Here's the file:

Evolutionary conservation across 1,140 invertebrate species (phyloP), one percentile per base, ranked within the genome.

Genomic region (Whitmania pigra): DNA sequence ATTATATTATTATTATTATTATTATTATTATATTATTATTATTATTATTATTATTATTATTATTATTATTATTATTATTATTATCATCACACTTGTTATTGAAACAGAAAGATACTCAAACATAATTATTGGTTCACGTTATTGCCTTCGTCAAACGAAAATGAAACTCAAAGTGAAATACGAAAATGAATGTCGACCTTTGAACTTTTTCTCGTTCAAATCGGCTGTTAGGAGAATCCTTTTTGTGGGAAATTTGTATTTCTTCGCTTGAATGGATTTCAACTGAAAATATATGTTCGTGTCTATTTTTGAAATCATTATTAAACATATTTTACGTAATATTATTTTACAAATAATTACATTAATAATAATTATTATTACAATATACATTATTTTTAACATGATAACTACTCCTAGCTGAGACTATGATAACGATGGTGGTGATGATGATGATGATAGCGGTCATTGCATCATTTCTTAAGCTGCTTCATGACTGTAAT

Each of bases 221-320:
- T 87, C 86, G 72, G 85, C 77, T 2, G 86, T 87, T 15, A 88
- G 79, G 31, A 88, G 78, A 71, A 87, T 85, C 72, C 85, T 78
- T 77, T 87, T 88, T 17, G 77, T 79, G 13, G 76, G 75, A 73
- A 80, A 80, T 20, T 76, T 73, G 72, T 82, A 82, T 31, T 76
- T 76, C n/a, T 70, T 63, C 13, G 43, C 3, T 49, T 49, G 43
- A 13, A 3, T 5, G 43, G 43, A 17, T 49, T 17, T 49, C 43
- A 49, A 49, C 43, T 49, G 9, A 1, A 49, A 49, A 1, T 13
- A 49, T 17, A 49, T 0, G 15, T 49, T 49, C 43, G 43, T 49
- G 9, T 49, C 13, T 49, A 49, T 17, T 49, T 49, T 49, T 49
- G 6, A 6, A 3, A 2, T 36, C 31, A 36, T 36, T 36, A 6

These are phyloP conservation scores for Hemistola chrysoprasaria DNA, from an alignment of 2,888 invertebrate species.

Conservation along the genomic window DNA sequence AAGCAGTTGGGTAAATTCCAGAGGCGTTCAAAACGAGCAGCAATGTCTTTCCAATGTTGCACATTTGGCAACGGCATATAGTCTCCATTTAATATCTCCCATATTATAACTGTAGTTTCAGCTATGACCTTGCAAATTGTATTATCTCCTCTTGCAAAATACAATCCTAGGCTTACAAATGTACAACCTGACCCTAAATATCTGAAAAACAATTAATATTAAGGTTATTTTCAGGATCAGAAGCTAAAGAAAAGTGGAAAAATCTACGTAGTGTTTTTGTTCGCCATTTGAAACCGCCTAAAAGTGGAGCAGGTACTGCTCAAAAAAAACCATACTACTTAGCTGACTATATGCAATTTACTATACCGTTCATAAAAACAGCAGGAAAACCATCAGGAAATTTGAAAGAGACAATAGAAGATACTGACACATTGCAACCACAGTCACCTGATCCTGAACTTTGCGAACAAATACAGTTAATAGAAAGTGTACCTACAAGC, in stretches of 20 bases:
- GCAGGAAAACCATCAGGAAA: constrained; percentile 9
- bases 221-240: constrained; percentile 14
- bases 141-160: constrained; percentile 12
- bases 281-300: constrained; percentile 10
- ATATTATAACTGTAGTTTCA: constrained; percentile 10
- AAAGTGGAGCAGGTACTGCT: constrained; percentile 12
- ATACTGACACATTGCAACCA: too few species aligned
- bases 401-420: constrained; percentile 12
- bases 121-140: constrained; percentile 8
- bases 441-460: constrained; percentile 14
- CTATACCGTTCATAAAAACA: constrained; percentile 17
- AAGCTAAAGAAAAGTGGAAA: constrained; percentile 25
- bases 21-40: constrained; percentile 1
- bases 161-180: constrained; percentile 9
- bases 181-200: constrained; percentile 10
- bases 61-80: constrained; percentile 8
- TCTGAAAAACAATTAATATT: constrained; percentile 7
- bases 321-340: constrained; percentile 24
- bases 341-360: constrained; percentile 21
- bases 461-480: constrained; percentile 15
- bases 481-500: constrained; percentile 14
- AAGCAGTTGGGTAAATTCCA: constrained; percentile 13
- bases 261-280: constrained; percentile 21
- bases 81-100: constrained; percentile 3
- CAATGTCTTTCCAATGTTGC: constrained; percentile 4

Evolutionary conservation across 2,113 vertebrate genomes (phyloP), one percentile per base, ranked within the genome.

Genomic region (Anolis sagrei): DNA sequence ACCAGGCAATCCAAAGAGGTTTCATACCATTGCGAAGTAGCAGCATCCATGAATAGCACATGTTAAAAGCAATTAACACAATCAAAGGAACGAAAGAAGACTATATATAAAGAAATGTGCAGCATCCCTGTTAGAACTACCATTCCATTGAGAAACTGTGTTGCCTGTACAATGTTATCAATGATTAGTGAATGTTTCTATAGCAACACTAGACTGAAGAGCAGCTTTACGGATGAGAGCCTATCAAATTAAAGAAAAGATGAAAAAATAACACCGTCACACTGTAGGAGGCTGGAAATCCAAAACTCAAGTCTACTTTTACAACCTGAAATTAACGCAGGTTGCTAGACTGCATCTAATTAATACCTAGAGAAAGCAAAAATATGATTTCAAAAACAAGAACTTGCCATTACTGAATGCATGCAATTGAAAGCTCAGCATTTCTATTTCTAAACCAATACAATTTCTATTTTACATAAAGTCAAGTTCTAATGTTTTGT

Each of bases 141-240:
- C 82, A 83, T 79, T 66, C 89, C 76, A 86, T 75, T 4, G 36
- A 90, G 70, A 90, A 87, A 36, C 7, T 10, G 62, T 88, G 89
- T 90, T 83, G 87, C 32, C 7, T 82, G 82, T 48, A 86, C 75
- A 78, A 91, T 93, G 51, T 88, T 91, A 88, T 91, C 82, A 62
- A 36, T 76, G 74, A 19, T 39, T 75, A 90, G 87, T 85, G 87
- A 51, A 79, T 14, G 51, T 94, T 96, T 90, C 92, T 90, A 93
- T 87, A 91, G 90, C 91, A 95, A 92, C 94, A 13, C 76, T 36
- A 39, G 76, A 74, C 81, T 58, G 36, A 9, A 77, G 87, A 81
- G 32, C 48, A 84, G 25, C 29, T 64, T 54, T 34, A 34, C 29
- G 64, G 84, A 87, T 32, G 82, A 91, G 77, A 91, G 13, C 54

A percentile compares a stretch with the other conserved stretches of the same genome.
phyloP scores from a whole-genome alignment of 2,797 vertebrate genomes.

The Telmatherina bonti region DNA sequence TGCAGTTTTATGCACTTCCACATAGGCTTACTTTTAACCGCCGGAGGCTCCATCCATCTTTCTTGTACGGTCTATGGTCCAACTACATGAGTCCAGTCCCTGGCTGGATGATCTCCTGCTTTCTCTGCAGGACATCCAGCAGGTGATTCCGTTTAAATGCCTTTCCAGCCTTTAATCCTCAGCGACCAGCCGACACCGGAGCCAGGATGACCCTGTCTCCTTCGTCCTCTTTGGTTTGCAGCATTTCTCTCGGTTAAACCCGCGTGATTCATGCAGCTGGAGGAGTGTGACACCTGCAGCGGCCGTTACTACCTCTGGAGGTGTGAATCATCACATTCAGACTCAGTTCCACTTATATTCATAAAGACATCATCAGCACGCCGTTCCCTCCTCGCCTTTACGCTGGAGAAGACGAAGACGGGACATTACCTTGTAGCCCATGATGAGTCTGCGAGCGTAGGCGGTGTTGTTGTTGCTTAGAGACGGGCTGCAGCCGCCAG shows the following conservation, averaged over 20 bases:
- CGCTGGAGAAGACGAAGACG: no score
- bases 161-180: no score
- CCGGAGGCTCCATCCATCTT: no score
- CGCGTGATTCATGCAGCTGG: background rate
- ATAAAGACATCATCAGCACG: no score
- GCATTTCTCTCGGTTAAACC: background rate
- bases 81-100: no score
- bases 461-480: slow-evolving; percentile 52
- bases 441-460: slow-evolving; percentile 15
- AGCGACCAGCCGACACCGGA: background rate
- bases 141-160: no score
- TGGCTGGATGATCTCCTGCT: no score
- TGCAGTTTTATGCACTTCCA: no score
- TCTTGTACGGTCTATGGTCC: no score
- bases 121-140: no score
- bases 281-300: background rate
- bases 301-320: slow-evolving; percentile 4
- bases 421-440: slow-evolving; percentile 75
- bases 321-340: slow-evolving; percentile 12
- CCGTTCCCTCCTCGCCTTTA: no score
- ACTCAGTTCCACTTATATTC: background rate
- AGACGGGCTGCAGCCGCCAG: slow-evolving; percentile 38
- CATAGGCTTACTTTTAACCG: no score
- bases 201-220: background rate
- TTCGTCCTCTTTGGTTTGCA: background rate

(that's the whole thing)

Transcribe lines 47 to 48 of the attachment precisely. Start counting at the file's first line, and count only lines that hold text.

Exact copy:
- A 78, A 91, T 93, G 51, T 88, T 91, A 88, T 91, C 82, A 62
- A 36, T 76, G 74, A 19, T 39, T 75, A 90, G 87, T 85, G 87